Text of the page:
On Saturday May 2, the Alfort veterinary school (EnvA) in Val-de-Marne, near Paris, confirmed it had identified the first national case of a cat becoming infected with the virus. The cat is strongly suspected to have caught the virus from its owners, who had symptoms and tested positive for Covid-19.
The case was confirmed in a study by the virology research unit EnvA, and health agency Anses (l'Agence Nationale de Sécurité Sanitaire de l'Alimentation, de l'Environnement et du Travail), and national agriculture research agency l'Institut National de Recherche pour l'Agriculture, l'Alimentation et l'Environnement (Inrae) alongside prestigious research centre l’Institut Pasteur in Paris.
The study included around a dozen cats that had been in contact with owners suspected to have Covid-19, through the participation of vets based in the Ile-de-France region.
Each cat was swabbed for a PCR test to check for the SARS-CoV-2 infection, the results of which were then confirmed by the World Organisation for Animal Health (OIE) for l’Institut Pasteur.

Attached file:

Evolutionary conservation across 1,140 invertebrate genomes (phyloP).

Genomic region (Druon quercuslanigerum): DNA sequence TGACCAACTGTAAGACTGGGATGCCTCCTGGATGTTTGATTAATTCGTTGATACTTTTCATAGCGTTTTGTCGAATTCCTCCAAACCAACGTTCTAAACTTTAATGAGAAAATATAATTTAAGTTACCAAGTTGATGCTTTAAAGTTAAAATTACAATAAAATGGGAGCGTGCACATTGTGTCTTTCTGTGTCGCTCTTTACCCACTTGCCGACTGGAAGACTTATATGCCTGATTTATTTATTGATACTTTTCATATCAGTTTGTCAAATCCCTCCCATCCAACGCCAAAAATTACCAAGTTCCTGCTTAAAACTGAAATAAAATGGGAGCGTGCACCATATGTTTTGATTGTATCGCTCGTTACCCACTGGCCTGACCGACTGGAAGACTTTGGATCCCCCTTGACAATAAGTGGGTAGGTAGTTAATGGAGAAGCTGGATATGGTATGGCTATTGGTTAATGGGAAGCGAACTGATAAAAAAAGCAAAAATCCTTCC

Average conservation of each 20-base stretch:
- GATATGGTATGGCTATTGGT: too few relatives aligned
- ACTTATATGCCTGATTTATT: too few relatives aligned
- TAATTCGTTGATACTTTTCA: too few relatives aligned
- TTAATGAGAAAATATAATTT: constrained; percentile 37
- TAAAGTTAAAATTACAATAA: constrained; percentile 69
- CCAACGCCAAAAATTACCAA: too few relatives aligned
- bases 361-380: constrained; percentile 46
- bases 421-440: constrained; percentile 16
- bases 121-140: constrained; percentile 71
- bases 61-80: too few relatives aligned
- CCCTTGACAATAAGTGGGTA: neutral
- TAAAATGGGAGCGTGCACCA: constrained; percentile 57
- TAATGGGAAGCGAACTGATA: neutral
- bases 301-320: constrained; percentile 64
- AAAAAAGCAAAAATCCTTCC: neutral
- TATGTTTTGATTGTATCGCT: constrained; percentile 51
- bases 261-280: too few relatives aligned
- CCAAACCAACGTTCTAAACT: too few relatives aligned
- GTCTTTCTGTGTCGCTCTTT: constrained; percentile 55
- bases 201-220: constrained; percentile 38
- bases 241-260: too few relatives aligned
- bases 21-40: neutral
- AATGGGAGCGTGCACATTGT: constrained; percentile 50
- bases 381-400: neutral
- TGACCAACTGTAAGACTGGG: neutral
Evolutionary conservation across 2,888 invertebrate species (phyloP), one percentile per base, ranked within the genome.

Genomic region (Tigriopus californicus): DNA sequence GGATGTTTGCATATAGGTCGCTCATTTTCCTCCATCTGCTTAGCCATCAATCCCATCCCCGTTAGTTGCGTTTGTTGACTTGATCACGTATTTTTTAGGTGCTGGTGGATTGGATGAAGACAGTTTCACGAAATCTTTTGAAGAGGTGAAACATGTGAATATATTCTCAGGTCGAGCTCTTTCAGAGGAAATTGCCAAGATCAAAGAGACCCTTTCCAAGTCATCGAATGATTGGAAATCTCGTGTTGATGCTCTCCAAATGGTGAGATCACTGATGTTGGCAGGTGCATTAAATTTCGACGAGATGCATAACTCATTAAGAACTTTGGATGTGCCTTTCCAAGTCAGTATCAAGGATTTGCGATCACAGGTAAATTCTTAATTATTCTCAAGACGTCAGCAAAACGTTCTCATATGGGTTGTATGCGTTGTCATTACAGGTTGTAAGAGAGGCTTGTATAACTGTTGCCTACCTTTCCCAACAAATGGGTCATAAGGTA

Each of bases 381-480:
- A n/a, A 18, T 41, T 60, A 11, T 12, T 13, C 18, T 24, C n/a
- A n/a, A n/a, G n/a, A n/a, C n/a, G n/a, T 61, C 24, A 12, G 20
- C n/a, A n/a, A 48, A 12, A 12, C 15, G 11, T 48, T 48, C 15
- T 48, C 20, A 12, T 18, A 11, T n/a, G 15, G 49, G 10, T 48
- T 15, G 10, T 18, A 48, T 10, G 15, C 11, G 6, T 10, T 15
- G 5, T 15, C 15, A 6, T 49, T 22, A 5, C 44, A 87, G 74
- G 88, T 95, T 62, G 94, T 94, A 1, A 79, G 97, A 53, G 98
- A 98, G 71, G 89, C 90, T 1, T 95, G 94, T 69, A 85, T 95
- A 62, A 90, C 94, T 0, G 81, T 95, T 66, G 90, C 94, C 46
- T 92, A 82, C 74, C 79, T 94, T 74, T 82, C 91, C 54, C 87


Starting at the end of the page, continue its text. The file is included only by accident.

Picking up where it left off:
The cat in question tested positive on a rectal swab (a nasal swab on the animal had tested negative). The cat showed clinical signs of respiratory and digestive problems, EnvA said.
A previous study by the same group showed that cats are not easily infected by the virus, even when they are in close contact with infected humans.
However, EnvA has now advised cat owners who have Covid-19 to limit close contact with their pet, to wear a mask in their presence, and to wash their hands before stroking, touching or picking up their animal.
Cats are not thought to be able to spread the virus to humans or otherwise worsen the spread of the infection.
In a report of a study published on April 20, Anses concluded: “[as far as we know] there is no proof that pets and farm animals play a role in the epidemic spread of SARS-CoV-2”.
There have only been four confirmed cases worldwide of cats having caught the virus from humans; in the US, Belgium, Hong Kong, and Wuhan, China (the original epicentre of the outbreak).
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